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Greenland

Cunera Buijs

Source: Berg Encyclopedia of World Dress and Fashion. West Europe 2010

Encyclopedia entry

The extremes of the Arctic climate set Greenland dress apart from dress in the rest of West Europe. It is made from the skins and furs of animals and birds and is highly adapted to the conditions and lifestyle of the Arctic people. Even so there are distinctive regional dress cultures of the West Greenlanders (Kilaamiut), Northwest Greenlanders (Inughuit), and East Greenlanders (Tunumiit). It was only in the twentieth century that the dress of Greenlanders began to be influenced by dress in the r

Sámi

Desiree Koslin

Source: Berg Encyclopedia of World Dress and Fashion. West Europe 2010

Encyclopedia entry

Sápmi, the Subarctic region of North Europe and West Russia, is home to the Sámi people, estimated to be a population of about seventy-five thousand to eighty-five thousand in the early twenty-first century. Distinctive dress is an important marker of Sámi identity. Traditional Sámi dress shares many features with other Arctic and Subarctic peoples. Garments and footwear were made from the furs, skins, sinews, and organs of mammals, birds, and fish. Current Sámi festive dress is a source of pride

The Arctic

Birgit Pauksztat

Source: Berg Encyclopedia of World Dress and Fashion. The United States and Canada 2010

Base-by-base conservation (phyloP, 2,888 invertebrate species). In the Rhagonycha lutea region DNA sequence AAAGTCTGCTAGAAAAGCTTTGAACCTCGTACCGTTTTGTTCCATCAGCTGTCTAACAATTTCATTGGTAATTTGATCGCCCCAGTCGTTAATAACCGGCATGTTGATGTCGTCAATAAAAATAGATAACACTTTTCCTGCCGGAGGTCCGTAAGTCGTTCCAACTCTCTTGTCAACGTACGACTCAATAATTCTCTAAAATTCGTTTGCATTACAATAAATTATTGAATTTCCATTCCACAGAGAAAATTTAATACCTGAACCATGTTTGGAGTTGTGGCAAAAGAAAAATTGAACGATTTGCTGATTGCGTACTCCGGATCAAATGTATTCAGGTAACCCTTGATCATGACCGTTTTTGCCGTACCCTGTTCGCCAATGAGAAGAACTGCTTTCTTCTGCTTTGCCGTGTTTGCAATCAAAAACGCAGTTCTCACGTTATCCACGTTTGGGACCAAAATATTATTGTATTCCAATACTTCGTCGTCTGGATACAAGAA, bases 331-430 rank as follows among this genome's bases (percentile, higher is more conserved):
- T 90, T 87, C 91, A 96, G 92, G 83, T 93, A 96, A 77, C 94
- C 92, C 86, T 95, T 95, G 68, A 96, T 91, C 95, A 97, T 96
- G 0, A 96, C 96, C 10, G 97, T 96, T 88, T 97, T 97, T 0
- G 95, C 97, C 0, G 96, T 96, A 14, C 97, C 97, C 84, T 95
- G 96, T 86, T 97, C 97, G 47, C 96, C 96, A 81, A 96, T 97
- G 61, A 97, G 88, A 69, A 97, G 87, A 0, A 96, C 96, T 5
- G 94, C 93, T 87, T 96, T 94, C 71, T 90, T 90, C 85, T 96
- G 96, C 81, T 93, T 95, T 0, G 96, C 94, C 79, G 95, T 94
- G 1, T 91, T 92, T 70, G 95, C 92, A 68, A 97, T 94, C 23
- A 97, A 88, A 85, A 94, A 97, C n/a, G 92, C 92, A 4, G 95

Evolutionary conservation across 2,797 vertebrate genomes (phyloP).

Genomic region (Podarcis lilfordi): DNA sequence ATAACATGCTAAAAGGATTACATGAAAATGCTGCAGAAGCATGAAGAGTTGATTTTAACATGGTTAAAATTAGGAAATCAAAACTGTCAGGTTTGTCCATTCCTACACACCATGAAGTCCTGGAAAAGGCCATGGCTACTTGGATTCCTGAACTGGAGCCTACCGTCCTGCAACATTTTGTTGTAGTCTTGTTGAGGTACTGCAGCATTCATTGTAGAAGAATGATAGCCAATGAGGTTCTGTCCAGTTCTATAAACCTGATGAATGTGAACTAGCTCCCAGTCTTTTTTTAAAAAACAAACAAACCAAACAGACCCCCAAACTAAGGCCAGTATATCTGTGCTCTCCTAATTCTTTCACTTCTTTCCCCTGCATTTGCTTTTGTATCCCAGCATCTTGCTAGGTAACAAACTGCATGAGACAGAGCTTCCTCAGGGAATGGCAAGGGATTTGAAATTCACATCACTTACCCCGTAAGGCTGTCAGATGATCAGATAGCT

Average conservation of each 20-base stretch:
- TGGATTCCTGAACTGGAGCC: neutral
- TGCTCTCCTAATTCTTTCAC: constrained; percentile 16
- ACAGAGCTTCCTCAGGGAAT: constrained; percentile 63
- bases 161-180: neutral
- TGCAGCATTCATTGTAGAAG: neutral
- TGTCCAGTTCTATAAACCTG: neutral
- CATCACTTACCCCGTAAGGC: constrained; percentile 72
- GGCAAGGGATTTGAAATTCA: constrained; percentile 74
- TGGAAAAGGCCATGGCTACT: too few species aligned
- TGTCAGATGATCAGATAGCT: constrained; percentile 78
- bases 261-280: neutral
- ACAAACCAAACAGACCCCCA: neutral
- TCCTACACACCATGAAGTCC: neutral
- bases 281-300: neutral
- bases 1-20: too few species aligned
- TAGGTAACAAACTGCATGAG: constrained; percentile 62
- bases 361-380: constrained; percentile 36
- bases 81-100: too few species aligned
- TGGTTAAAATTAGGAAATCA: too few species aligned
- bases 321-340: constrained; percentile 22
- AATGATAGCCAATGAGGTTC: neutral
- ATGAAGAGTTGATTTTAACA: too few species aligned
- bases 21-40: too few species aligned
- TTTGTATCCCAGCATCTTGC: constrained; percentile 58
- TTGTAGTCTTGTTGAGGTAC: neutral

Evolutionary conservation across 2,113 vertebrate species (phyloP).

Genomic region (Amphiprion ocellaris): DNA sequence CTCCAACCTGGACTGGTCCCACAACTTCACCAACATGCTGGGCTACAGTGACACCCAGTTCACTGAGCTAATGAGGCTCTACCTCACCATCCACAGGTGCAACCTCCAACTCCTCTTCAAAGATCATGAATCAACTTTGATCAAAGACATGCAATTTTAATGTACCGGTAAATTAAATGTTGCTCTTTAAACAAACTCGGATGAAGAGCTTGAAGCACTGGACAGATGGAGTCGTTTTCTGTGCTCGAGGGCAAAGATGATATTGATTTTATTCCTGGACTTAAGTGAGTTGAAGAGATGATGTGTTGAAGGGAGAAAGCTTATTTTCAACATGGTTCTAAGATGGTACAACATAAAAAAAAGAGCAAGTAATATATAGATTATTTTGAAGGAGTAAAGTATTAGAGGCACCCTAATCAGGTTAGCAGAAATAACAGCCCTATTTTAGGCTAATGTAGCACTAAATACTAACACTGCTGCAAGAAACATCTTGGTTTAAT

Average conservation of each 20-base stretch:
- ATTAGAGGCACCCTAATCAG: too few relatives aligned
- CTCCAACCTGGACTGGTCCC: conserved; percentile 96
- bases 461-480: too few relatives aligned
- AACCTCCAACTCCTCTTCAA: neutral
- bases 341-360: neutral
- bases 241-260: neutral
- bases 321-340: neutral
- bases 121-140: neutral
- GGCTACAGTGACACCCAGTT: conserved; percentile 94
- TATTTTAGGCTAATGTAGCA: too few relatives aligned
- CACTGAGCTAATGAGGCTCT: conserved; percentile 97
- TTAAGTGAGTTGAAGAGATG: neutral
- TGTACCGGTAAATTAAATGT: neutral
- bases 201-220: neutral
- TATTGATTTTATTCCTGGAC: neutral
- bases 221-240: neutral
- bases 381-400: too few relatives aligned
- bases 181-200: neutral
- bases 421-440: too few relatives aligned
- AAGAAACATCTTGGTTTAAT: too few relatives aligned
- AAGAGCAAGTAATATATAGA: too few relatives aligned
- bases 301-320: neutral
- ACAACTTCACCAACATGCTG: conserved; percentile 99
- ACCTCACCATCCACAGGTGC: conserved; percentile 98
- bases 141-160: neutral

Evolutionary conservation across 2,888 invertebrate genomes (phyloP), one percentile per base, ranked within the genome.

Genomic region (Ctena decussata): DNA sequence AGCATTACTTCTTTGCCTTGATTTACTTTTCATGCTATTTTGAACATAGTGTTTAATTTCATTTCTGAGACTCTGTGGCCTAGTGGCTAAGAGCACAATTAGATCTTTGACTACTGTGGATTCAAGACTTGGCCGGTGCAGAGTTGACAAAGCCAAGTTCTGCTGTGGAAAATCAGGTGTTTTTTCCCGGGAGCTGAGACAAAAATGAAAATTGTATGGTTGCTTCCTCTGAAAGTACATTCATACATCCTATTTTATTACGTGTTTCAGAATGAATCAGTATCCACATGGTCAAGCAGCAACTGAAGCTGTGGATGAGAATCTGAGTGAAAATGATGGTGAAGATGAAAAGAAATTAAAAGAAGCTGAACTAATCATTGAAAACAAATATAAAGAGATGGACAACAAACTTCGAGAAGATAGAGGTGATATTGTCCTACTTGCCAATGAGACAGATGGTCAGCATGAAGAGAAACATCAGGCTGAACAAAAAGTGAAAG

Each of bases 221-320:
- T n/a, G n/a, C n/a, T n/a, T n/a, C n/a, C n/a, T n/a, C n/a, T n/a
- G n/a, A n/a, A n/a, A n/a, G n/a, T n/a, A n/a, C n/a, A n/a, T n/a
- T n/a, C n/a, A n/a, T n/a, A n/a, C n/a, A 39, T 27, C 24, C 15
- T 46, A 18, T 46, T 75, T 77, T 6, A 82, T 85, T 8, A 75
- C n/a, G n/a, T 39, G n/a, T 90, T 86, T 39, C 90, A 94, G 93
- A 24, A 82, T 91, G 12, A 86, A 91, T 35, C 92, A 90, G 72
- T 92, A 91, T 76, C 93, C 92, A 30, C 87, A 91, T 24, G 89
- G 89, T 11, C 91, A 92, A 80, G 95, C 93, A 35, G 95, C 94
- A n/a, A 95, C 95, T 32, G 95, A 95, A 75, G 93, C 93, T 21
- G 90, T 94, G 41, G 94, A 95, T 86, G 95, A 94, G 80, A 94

Encyclopedia entry

In an environment where temperatures are below freezing for much of the year, appropriate clothing is vital. For the native peoples of Arctic North America, until about the mid-twentieth century, survival largely depended on women’s skills to create clothing that provides insulation against the cold and protection from snow, ice, and water. At the same time, the garments are lightweight and durable, and their designs provide the freedom of movement required for carrying out everyday activities.

Evidence about Dress of Indigenous People: Canadian Territory

Michèle Hayeur Smith

Source: Berg Encyclopedia of World Dress and Fashion. The United States and Canada 2010

Encyclopedia entry

Studying dress archaeologically poses unique challenges. Preservation is a primary concern, as elements of dress involving hair, skin, and most fibers are usually absent. These limitations can be overcome through reference to other sources of dress-related data. Some types of sites are better suited than others for preserving archaeological information relevant to the study of dress. Mortuary sites tend to be more revealing than settlement sites, because elements of dress are frequently disposed

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